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LSUHSC research finds ginkgo biloba doesn’t improve cognitive function in MS

New Orleans, LA A research study conducted by Dr. Jesus Lovera, Assistant Professor of Neurology at LSU Health Sciences Center New Orleans, and colleagues has found that the herbal supplement Ginkgo biloba does not improve cognitive function in patients with Multiple Sclerosis (MS.) Cognitive impairment affects 40-60% of people with MS, most commonly affecting their processing speed, memory, and executive skills. The research findings were published online ahead of print in Neurology on September 5, 2012.

This study followed up on a promising earlier small study by Dr. Lovera and his colleagues that had shown improvement in cognitive function with Ginkgo biloba in people with MS. Some studies have also shown improvement after treatment with Ginkgo biloba in people with Alzheimer's disease.

"Ginkgo biloba supplements are frequently used by people with MS. Ginkgo appeared beneficial in a prior small pilot study we had done," said Dr. Jesus Lovera, a neurologist at LSU Health Sciences Center New Orleans who specializes in MS.

The researchers wanted to conduct a larger more robust study to determine the validity of the preliminary results. One hundred twenty people with MS were randomized to either the group treated with 120 mg of Ginkgo biloba twice a day, or to the group taking matching placebo tablets. Participants were treated for 12 weeks and then underwent a battery of cognitive tests. Participants and their families also answered standardized questionnaires about their cognitive function and social integration. The tests found that there were no statistically significant improvements in cognitive function between the two groups.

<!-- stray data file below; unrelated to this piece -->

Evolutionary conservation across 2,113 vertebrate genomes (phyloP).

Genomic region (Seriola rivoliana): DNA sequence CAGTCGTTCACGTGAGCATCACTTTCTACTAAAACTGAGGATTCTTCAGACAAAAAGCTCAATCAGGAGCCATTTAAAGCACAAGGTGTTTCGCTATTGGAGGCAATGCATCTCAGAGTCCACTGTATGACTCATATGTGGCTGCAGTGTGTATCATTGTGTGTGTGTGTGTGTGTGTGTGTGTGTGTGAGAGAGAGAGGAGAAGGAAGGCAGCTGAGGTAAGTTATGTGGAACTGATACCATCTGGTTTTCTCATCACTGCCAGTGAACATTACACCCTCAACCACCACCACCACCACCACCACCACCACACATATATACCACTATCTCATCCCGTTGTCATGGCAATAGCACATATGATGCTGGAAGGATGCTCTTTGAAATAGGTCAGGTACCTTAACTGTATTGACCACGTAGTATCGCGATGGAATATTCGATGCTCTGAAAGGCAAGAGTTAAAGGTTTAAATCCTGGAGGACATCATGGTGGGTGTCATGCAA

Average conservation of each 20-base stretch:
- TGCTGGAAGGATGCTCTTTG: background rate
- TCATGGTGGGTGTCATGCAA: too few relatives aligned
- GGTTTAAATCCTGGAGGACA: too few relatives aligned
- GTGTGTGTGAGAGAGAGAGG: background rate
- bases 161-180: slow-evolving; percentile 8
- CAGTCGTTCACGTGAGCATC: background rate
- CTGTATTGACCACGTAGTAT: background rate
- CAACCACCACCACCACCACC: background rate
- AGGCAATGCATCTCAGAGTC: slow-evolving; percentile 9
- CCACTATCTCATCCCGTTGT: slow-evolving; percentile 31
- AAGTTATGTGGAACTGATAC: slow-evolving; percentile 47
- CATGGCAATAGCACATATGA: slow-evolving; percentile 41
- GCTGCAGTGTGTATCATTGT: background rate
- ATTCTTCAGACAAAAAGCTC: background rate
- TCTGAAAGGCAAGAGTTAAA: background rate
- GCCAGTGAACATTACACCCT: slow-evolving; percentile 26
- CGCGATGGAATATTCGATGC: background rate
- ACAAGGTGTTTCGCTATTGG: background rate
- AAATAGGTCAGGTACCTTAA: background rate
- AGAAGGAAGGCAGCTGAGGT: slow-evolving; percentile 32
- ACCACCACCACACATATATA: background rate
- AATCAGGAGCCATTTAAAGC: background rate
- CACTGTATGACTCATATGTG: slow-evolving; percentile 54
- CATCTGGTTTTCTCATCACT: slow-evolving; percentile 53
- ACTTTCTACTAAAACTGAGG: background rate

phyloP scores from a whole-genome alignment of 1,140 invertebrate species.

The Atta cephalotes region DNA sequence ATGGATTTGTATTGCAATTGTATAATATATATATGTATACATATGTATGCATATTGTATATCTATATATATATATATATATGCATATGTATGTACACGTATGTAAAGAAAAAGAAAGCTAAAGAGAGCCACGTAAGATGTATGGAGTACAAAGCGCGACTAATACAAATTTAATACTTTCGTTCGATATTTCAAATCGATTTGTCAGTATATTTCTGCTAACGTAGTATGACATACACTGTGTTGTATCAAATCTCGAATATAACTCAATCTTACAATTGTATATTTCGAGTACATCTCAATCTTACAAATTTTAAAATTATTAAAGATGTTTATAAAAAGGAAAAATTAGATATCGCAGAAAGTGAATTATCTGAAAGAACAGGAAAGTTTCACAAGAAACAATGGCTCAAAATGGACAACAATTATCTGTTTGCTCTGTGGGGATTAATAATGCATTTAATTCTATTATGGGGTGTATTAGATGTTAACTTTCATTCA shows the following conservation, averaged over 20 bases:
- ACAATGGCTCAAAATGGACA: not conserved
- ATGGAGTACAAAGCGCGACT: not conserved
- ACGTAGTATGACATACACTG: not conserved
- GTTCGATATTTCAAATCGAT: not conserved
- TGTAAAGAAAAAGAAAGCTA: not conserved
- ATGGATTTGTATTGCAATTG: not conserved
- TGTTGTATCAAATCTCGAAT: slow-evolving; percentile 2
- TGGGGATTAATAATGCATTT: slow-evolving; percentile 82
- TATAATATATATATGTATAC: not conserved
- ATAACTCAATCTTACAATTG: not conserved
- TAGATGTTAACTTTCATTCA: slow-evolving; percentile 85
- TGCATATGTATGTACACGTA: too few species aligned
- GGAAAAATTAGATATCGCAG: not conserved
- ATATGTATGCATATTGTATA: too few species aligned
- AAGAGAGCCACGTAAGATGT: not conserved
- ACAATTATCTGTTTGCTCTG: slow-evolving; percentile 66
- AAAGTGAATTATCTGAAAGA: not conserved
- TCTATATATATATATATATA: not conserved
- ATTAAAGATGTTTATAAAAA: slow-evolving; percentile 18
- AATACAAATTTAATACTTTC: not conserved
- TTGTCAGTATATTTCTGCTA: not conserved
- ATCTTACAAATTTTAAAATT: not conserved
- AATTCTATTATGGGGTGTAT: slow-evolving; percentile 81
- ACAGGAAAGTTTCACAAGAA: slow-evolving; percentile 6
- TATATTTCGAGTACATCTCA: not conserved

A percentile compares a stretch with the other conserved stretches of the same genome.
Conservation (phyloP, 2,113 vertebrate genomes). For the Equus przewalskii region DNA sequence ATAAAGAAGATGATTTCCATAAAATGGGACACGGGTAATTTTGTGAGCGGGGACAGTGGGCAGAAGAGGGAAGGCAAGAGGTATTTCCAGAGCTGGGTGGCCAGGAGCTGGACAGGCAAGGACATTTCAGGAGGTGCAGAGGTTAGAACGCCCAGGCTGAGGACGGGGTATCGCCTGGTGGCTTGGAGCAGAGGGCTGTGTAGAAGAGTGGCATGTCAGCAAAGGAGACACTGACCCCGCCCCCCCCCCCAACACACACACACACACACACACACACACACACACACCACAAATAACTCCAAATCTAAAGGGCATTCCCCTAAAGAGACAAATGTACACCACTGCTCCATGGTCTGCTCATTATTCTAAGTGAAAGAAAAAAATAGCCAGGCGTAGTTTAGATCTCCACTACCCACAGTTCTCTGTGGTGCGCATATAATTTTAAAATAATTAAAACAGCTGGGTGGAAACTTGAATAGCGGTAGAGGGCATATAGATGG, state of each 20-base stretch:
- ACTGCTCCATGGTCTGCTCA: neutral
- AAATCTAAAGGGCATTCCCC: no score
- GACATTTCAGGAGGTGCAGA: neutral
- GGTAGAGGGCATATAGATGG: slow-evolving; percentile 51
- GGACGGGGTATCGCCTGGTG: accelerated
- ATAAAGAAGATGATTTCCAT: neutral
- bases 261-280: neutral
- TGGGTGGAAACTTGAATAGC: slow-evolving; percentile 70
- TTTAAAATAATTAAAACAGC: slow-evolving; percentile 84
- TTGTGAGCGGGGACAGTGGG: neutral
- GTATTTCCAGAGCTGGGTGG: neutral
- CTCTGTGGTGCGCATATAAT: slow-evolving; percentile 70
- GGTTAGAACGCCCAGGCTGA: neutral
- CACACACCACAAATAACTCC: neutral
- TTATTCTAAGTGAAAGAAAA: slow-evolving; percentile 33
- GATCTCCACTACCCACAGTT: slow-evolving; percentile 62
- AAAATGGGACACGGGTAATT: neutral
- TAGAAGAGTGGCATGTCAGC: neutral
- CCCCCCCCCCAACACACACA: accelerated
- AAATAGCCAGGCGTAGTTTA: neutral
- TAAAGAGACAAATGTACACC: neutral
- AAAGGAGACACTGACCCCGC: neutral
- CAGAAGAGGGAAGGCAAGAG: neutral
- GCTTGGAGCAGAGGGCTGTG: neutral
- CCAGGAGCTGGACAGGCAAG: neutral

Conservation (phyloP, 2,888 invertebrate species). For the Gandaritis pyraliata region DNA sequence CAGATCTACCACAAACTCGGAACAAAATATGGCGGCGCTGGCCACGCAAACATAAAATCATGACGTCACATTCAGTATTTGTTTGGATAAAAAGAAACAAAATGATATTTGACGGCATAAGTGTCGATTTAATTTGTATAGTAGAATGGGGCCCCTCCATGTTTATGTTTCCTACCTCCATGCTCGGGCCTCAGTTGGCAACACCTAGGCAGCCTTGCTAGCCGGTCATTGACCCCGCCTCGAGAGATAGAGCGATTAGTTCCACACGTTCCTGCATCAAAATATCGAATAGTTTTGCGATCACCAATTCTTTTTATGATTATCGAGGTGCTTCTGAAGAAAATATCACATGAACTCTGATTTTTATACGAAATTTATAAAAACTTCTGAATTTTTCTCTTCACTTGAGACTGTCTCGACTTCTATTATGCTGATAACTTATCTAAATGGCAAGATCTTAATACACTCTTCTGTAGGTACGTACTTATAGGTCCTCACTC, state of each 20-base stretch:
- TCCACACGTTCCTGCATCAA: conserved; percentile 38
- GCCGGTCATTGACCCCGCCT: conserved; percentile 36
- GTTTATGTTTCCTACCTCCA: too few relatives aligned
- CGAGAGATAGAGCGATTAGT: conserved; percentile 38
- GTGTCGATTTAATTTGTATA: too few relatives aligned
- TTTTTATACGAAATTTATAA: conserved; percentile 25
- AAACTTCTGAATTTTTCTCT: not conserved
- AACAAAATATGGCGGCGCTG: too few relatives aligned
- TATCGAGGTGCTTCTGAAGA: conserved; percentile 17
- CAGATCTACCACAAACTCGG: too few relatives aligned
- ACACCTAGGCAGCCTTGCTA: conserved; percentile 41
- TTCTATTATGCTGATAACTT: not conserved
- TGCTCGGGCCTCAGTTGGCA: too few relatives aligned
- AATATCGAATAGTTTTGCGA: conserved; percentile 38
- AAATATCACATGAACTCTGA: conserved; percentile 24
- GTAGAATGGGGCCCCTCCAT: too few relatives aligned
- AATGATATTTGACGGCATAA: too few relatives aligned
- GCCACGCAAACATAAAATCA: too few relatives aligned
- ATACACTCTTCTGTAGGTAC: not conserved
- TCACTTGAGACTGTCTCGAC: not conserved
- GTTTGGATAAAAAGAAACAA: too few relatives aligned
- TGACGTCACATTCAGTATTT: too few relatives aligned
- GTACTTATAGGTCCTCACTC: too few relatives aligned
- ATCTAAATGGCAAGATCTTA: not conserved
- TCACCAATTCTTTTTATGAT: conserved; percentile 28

"Unfortunately we did not see any improvement with Ginkgo in this new study," notes Dr. Lovera. "Several drugs such as Namenda and Aricept that work for people with Alzheimer's have been tested without success in people with MS. Unfortunately now Ginkgo is added to the list of therapies thought to be effective in Alzheimer's disease that failed to improve cognitive performance in MS."

While the study provides solid evidence, the researchers noted several limitations. Participants were treated for only 12 weeks and perhaps that was not long enough to modify the disease. The median duration of MS was 20 years, and it is possible that Ginkgo may improve cognitive function earlier in the MS disease process. It is also possible that there could have been a positive effect in participants with more severe impairments than those in this study. Additional functional assessments that measure performance in real-life situations may also have detected an effect that was missed by limiting the outcome measures to cognitive tests and questionnaires.

According to the National Institutes of Health, Multiple Sclerosis is an unpredictable disease of the central nervous system, that can range from relatively benign to somewhat disabling to devastating, as communication between the brain and other parts of the body is disrupted. Many investigators believe MS to be an autoimmune disease -- one in which the body, through its immune system, launches a defensive attack against its own tissues. In the case of MS, it is the nerve-insulating myelin that comes under assault. Such assaults may be linked to an unknown environmental trigger, perhaps a virus.

According to the Multiple Sclerosis Association of America, MS is the most common neurological disorder diagnosed in young adults.

Approximately 400,000 individuals have been diagnosed with MS in the United States and as many as two and a half million worldwide, with an estimated 10,000 new cases diagnosed in the United States annually. Most people with MS experience their first symptoms and are diagnosed between the ages of 15 and 50.

Contact: Leslie Capo
Louisiana State University Health Sciences Center

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